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AWS Customer Presentation - Justin.tv
 

AWS Customer Presentation - Justin.tv

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Kyle Vogt of Justin.tv presents at Amazon Web Services The Start-Up Project - San Francisco

Kyle Vogt of Justin.tv presents at Amazon Web Services The Start-Up Project - San Francisco

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AWS Customer Presentation - Justin.tv AWS Customer Presentation - Justin.tv Presentation Transcript

  • Justin.tv and AWS
    • Kyle Vogt - VP of Engineering
  • Brief Intro
    • Justin’s 24/7 “Lifecast” starts March 2007
    • Live Flash video and interactive chat
    • Network for cool live broadcasts
    Hot-shot Hot
    • Everything recorded and browse-able
  • Police Raid Prank Hands up! SF Police! Who was stabbed?
  • Justin.tv (the business)
    • VC funded in July
    • 6M hits / month
    • 300 broadcasters
    • 7 full-time employees
    • Lots of AWS
  • Growing quickly... Page views up 300% in a month.
  • Architecture
    • Phase I - March 2007
      • Vitalstream CDN running FMS
      • 1 broadcaster (Justin)
      • Adequate capacity
    Expensive. 60% of connections failed!
  • Architecture
    • Phase II - May 2007
      • Stream splitter + Wowza
      • 1 broadcaster (Justin)
      • 1,000 streams
    Servers crashed every 2 hours! Limited capacity.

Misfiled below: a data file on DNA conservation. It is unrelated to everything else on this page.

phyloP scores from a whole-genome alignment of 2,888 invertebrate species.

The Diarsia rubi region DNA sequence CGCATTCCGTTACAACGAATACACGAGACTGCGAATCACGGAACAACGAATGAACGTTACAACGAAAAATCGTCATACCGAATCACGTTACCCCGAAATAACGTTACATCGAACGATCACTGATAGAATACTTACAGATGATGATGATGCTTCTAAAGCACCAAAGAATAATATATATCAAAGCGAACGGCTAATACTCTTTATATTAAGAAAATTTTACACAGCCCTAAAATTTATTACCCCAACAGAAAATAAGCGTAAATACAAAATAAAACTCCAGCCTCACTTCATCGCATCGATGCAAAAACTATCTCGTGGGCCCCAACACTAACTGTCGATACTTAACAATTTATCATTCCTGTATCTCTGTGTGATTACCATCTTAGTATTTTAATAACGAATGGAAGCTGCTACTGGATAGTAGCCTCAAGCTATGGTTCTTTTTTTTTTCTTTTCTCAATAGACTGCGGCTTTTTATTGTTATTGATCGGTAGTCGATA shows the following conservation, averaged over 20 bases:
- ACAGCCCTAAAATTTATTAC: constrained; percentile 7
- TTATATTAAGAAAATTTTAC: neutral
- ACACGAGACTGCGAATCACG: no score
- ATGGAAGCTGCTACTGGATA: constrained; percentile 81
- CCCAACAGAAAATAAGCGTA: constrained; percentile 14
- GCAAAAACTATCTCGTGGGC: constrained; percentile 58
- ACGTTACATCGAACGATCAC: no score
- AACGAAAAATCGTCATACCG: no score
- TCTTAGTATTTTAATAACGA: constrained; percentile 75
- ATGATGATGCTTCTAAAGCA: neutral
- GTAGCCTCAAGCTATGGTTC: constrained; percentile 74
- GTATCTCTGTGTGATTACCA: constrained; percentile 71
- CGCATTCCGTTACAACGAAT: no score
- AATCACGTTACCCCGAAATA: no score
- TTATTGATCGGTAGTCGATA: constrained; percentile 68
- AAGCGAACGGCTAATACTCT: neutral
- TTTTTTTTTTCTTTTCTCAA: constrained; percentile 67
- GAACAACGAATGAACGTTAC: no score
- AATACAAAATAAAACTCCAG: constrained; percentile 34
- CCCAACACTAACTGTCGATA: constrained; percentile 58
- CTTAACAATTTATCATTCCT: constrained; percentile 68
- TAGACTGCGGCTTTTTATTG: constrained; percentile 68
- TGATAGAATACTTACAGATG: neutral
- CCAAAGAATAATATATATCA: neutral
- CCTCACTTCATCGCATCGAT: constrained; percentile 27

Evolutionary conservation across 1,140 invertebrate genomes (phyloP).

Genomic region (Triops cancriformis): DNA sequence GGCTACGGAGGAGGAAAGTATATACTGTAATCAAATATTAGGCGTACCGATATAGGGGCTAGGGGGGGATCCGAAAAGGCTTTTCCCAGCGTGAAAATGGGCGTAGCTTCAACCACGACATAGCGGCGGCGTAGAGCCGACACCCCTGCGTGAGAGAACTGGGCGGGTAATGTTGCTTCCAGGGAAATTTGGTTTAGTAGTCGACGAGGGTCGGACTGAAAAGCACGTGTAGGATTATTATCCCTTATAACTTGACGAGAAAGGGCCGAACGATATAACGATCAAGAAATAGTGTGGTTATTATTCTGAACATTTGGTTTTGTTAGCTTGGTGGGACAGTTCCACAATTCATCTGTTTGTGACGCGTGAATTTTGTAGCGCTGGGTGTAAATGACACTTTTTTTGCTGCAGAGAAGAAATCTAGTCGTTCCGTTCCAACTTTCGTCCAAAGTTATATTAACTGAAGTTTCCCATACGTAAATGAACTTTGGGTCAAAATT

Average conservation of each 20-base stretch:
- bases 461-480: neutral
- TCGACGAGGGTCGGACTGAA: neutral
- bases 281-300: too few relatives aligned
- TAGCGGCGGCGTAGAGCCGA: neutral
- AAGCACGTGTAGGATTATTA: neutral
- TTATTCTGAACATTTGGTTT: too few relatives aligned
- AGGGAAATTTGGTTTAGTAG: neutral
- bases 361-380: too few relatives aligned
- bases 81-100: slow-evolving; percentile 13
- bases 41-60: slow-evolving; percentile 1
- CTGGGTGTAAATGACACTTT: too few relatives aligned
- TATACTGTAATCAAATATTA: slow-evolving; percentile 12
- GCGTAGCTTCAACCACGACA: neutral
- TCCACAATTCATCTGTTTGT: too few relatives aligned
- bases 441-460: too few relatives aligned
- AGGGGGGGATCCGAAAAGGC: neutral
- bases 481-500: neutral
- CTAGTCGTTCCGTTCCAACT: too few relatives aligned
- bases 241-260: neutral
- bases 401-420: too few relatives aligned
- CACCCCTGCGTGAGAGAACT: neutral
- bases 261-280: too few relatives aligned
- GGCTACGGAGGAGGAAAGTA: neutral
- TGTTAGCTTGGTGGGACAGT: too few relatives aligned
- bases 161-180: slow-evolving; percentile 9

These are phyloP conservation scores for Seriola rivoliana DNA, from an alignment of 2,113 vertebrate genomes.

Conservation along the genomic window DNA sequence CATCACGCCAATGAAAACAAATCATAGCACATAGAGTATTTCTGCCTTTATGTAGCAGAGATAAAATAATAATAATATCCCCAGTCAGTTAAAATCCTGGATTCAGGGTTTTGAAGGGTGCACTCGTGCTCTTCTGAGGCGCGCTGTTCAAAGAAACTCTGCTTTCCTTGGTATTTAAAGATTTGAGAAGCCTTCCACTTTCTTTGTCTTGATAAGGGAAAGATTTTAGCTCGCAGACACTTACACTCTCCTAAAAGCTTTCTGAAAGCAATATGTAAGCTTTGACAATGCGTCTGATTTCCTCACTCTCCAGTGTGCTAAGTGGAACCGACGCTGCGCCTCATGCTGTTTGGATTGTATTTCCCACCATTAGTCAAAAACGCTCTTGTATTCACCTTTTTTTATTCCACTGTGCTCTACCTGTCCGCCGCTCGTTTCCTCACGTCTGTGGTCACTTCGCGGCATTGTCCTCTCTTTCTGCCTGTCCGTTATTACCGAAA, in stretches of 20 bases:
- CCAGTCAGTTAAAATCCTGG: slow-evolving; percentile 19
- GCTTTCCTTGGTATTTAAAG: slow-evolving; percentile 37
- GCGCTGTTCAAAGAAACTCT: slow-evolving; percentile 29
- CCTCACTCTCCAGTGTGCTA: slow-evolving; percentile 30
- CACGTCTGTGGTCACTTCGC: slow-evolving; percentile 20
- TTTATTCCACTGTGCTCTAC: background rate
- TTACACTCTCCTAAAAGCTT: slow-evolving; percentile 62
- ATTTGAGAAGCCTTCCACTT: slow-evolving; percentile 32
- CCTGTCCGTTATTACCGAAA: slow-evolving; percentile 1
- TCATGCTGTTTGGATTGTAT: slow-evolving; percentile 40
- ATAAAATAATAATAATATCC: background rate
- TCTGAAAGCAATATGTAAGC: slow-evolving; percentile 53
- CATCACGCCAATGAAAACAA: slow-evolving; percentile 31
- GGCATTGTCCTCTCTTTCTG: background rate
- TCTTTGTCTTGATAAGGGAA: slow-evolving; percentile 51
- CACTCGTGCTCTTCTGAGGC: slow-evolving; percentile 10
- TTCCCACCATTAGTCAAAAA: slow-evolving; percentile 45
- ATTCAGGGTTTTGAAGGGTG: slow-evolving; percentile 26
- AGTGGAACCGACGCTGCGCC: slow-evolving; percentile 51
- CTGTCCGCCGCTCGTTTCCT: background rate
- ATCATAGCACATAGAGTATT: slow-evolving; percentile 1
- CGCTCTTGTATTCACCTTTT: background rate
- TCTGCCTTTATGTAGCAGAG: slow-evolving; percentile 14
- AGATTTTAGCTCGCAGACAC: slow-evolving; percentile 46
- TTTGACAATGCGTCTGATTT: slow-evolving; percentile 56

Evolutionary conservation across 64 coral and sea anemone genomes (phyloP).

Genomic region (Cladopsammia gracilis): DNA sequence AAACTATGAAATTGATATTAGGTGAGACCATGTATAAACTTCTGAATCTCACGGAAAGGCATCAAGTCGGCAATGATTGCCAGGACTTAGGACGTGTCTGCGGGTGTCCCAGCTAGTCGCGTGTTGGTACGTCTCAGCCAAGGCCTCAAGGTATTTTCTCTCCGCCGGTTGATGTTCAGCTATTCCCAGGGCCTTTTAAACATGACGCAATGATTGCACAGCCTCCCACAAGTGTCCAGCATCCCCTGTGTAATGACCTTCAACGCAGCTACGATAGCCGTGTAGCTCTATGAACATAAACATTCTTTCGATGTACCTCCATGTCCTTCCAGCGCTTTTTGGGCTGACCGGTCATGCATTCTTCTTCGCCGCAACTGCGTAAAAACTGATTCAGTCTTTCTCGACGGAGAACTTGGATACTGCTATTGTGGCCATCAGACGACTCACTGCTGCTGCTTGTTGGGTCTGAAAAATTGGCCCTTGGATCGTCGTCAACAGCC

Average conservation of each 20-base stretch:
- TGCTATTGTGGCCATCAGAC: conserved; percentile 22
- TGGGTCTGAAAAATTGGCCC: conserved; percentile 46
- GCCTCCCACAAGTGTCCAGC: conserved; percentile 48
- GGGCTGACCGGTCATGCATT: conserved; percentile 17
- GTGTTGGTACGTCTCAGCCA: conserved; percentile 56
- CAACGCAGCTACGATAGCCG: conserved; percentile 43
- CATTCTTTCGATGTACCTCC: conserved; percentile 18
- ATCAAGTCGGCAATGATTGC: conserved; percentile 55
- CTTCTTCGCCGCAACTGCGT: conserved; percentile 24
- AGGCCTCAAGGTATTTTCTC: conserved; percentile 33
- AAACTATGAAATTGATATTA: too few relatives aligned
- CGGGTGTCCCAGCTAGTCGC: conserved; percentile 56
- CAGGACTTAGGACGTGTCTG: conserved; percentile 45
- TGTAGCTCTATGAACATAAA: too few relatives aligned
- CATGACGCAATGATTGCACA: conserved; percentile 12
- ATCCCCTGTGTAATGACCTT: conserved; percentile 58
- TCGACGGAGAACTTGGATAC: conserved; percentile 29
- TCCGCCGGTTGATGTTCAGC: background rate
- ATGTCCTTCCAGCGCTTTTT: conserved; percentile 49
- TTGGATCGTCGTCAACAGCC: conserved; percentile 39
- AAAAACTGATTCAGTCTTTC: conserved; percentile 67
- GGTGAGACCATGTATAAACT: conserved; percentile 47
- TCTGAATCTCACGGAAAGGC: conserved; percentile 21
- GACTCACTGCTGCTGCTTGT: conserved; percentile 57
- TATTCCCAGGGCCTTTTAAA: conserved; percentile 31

• Architecture
    • Phase III - July 2007
      • Python Media Server
      • 1,000 broadcasters
      • 100,000 streams
    More sleep for me. Reliable and scalable.
  • AWS By the Numbers 3,170,680 minutes of archived video 50 GB new archive video / day 250 mbps average live bandwidth 1,700 mbps peak live bandwidth 10 to 100 EC2 instances
  • Financial Comparison 125kbps video stream Provider Cost per user / hour Incremental Savings Time Investment Hardware Cost CDN $0.135 n/a Very Little None Amazon Web Services $0.0074 18x Some None Datacenter $0.0017 4x Lots $$$$$
  • Bad things
    • Temptation to de-scale to save a buck
    • DB and Memcached outside EC2
    • Using S3 where a CDN is better
    • ... not much else
  • Good things
    • Scaling your website in seconds
    • Serving big objects from EC2 / S3
    • Using source control and deployment tools
    • Thinking about scaling ahead of time
    • Letting Amazon do the hard work
  • Thanks.